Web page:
LIMA (Reuters) - Peruvian security forces will start eradicating illegal coca plants for the first time in a lawless jungle region that produces most of the cocaine in the country, the government announced on Thursday.
Authorities want to push back against a rise in cocaine output and take advantage of weakened leftist rebels who support drug-traffickers, Interior minister Carlos Moran said.
A 45-day operation in the Vraem starting November 1 will aim to destroy 750 hectares (1,853 acres) of coca plants, which are used to make cocaine. Next year eradication in the region would continue more intensely, Moran said, without offering details.
The Vraem, a mountainous jungle region the size of Puerto Rico, produced about 70% of estimated cocaine produced in Peru in 2016, the last year for which data was available in a Dec report by the U.N. Office on Drugs and Crime (UNODC).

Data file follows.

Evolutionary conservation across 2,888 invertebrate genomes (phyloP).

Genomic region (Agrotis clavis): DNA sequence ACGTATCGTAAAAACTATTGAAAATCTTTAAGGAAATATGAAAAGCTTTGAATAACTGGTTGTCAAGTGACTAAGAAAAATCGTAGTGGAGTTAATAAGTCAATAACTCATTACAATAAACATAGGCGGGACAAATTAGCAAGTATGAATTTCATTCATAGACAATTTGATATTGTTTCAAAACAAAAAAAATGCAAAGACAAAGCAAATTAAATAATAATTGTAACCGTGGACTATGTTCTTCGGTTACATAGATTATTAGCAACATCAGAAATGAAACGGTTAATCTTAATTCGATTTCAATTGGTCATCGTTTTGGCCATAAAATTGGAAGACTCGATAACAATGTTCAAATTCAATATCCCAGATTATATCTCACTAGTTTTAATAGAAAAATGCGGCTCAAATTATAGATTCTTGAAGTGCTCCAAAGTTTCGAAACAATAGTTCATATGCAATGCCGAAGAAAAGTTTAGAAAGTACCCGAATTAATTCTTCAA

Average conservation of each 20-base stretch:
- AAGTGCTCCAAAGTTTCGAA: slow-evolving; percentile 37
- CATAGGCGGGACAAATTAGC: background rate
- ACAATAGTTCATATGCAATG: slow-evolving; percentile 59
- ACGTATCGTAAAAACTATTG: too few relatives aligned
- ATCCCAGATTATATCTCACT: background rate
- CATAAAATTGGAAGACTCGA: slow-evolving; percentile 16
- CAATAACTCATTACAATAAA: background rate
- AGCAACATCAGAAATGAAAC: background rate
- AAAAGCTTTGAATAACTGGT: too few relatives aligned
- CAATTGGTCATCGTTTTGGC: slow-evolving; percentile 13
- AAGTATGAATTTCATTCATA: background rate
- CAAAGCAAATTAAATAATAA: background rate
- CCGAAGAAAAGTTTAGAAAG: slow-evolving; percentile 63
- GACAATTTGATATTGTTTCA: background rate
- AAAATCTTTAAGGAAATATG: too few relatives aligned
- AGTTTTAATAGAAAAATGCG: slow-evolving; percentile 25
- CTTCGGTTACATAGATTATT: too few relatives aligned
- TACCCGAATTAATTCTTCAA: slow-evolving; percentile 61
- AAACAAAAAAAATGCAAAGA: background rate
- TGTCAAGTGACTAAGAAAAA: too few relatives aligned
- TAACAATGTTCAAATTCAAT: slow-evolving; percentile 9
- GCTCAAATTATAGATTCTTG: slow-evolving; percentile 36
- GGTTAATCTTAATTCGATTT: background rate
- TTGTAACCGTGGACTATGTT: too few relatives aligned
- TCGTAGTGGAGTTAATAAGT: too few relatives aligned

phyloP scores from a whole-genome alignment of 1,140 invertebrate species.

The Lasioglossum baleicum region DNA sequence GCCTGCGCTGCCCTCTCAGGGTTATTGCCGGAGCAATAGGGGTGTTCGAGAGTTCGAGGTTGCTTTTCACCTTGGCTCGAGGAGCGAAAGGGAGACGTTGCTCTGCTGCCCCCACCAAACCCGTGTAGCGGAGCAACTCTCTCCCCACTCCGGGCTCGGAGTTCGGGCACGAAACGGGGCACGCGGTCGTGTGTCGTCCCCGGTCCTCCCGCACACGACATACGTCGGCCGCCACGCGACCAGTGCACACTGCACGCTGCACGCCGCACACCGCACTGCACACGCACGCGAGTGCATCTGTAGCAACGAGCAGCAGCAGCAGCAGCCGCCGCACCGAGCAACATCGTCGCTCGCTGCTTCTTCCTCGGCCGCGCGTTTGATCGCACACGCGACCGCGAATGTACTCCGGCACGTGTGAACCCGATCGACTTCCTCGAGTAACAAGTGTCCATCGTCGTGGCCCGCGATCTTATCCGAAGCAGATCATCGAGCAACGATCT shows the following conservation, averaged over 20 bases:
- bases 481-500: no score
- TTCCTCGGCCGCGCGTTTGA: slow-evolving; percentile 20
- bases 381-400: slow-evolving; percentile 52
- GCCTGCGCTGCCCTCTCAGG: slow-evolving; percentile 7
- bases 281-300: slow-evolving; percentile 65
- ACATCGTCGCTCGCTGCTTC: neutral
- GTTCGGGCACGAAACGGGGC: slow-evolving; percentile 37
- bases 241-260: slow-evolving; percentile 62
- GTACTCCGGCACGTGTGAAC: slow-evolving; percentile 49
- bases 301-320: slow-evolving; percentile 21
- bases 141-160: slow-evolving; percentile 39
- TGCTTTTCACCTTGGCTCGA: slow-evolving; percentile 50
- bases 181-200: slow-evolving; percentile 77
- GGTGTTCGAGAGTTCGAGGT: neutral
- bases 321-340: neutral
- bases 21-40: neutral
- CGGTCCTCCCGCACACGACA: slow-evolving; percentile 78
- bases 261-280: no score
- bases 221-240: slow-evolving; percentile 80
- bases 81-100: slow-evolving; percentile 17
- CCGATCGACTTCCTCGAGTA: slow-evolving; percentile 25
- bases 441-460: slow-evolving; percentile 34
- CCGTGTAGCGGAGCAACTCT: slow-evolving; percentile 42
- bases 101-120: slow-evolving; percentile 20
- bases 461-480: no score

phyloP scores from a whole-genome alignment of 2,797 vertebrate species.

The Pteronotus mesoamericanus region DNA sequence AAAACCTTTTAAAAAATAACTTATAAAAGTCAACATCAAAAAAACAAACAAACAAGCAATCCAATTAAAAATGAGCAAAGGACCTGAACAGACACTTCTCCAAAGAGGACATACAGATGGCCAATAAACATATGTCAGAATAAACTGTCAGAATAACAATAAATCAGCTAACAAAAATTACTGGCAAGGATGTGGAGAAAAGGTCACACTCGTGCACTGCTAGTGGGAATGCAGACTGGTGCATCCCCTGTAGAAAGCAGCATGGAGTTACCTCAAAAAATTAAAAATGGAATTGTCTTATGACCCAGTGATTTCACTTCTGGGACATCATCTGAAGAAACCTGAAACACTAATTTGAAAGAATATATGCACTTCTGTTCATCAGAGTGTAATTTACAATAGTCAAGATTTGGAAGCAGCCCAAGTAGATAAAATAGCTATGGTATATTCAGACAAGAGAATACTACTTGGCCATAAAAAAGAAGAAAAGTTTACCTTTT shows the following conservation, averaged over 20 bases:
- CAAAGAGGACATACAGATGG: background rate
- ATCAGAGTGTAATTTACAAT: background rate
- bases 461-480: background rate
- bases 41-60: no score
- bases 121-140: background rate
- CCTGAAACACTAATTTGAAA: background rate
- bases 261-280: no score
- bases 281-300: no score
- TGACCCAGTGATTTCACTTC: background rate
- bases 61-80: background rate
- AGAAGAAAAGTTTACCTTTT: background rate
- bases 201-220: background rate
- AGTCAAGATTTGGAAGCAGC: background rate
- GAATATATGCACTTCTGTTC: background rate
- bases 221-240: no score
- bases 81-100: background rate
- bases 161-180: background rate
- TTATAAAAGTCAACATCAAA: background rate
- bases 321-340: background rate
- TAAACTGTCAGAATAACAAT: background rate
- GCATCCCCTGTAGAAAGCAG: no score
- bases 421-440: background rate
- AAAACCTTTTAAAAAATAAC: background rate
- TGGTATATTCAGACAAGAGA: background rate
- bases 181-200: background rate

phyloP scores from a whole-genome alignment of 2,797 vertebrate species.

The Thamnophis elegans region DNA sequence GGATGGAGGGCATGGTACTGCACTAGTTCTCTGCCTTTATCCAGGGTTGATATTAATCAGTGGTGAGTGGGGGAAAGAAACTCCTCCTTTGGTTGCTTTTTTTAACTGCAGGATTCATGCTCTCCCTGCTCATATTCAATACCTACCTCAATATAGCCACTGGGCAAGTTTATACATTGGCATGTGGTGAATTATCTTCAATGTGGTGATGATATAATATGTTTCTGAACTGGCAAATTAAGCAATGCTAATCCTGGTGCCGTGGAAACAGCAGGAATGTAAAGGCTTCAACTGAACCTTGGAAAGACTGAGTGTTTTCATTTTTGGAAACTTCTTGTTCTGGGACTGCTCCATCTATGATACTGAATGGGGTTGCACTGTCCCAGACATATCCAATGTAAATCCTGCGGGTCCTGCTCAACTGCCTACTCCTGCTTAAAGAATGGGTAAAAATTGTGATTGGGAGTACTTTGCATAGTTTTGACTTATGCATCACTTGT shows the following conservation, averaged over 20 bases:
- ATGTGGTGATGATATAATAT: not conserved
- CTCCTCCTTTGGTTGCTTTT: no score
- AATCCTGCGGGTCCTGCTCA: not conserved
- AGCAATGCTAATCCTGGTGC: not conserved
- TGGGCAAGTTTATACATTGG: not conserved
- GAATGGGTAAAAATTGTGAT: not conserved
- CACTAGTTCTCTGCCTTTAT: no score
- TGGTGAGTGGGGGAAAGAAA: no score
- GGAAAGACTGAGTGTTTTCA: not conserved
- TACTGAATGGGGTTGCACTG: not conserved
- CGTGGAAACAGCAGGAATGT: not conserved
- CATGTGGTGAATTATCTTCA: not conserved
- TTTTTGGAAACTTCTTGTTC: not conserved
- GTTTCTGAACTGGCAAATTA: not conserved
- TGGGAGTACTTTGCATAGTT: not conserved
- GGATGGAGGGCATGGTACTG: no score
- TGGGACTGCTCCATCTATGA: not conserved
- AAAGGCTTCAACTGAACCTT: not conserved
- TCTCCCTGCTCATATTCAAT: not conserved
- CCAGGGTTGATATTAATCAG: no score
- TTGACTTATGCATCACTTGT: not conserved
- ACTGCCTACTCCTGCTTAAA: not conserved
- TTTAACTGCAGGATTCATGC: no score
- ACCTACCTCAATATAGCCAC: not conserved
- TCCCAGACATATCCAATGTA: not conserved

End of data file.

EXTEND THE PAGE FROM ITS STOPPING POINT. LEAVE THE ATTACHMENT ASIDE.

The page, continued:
Despite a state of emergency that has suspended civil liberties and authorized military control in the region for decades, recent governments have declined to send coca-eradication teams there, wary of a violent backlash from coca farmers and a remnant band of Shining Path rebels.
Moran said rebels have been weakened by captures of key commanders in recent years, and that eradication will start in parts of the Vraem that intelligence reports have identified as less risky.
In 2017, illegal coca crops were grown on an estimated 24,000 hectares in the Vraem, Moran said. That is 20% higher than the 20,000 hectares of coca that UNODC estimated for 2016, itself an 11% rise from 2015.
Peru is the world’s second-largest cocaine producer after Colombia, according to Washington. Pure potential cocaine production in Peru rose to a 25-year high in 2017, the White House said last year.
Reporting By Marco Aquino, Writing By Mitra Taj; Editing by Alistair Bell
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